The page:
In 1997 the building was listed for sale and demolition was considered. Alumni Louise (Booker) Goss then 87, concern for the future of the hall and desire to see it restored, inspired a group of alumni and towns people to form the non-profit and purchase the building.
The FOCH currently operates under a preservation easement and stewardship agreement with the Land and Community Heritage Investment Program (LCHIP), and conducts all preservation and restoration work in a manner that maintains historical accuracy while increasing safety and access, always with an eye to the Hall’s significant features and its future potential use.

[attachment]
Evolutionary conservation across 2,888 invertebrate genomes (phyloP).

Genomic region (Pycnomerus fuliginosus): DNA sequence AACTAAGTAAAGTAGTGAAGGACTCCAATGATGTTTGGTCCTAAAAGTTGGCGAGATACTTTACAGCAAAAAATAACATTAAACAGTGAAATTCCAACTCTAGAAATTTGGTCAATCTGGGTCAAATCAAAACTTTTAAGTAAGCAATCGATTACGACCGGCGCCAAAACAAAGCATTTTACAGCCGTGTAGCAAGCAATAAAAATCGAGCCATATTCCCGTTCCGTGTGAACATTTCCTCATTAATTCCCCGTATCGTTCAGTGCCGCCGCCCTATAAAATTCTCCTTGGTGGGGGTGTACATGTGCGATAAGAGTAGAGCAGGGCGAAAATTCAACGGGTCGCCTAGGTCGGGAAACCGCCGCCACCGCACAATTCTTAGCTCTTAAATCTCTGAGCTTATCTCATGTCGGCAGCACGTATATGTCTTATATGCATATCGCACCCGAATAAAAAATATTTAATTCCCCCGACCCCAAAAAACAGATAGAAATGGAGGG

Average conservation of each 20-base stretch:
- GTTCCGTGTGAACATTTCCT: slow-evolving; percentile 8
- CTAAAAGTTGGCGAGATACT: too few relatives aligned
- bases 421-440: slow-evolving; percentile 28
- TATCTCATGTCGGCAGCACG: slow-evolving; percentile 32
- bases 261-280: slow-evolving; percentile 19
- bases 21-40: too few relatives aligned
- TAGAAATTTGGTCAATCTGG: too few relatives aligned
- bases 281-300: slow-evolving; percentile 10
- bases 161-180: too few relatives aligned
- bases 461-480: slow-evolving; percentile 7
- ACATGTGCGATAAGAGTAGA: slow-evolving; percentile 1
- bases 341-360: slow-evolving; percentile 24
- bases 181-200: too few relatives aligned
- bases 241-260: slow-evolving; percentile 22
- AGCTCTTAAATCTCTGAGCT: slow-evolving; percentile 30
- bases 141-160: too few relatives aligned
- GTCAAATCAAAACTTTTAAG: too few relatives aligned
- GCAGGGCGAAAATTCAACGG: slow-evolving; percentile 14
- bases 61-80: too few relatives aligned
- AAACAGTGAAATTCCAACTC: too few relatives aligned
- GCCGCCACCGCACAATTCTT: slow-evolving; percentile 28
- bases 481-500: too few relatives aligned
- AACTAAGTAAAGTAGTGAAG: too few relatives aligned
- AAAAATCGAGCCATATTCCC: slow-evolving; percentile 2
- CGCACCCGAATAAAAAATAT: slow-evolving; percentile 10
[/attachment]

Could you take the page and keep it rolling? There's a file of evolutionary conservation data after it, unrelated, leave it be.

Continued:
Many important restoration projects have been funded by the Land and Community Heritage Investment Program (LCHIP), New Hampshire Preservation Alliance, the Fuller Foundation, The New Hampshire Charitable Foundation; provided by the Josephine A. Lamprey Fund, The VF Foundation.
Pro bono legal services are provided by Donahue Tucker and Ciandella.